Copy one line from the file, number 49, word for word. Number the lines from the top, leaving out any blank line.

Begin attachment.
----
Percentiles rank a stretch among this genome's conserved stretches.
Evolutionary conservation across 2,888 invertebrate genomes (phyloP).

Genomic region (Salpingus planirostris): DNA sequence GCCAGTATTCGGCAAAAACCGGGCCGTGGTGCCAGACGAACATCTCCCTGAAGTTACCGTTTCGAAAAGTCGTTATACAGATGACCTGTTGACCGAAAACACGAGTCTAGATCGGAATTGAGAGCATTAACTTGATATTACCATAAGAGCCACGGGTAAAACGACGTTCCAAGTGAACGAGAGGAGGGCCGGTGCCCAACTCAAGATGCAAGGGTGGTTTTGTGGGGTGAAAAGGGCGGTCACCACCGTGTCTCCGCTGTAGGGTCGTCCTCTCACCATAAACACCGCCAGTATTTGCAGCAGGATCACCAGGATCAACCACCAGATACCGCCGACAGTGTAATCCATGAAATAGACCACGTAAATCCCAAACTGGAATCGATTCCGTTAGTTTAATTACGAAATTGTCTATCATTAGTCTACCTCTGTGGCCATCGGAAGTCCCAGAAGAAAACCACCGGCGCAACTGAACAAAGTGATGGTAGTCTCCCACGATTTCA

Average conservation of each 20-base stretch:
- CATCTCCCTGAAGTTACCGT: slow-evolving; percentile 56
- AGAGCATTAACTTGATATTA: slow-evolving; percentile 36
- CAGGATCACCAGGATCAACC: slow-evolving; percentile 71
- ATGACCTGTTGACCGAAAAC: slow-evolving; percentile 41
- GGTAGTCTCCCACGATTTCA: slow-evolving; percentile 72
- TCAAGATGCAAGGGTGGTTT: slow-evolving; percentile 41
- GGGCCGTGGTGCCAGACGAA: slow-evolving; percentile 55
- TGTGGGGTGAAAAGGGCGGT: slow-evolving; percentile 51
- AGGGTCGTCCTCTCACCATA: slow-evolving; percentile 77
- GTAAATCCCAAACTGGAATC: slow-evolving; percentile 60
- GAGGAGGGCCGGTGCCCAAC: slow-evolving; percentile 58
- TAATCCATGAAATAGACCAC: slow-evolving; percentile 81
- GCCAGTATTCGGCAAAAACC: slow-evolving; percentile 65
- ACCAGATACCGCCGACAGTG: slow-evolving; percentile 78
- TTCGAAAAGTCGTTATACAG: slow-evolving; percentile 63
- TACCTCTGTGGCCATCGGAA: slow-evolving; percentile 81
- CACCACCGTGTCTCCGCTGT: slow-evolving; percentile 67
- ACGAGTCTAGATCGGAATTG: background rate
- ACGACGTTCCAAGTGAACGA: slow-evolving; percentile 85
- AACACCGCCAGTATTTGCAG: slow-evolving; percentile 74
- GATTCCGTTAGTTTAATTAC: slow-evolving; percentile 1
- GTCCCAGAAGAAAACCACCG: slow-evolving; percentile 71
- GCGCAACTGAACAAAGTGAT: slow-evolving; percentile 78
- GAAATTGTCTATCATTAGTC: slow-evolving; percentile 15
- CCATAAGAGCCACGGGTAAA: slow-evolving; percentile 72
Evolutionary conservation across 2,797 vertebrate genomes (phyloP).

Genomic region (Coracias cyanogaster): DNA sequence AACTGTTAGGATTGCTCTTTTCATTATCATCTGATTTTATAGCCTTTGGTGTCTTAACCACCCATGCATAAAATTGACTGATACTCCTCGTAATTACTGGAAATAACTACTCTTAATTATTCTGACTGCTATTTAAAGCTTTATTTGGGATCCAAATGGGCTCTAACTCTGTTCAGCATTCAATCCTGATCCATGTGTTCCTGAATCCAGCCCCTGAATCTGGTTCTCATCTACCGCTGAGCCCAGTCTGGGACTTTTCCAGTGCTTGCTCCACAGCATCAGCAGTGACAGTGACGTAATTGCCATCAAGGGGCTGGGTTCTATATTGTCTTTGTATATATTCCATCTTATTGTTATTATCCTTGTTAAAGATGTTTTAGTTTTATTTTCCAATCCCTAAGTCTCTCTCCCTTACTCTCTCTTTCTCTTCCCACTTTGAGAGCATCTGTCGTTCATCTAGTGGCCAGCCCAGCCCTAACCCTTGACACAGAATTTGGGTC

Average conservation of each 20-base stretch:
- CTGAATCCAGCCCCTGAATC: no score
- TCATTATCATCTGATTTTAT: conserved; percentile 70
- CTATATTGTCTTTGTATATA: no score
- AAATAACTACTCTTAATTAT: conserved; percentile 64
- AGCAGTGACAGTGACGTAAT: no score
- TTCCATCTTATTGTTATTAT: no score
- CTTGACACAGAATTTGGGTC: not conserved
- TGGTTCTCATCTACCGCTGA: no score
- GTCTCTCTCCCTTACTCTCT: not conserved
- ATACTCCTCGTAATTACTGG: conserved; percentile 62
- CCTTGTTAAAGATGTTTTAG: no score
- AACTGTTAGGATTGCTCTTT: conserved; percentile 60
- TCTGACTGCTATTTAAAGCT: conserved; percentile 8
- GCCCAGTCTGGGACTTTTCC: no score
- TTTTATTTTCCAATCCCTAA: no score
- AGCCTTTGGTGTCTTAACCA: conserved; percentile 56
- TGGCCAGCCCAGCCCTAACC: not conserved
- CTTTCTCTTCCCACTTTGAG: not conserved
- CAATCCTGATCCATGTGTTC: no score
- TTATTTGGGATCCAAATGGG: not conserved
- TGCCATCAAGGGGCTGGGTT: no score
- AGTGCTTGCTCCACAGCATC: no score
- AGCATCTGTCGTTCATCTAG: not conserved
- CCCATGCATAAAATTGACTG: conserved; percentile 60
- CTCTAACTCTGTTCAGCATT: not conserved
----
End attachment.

- TGGCCAGCCCAGCCCTAACC: not conserved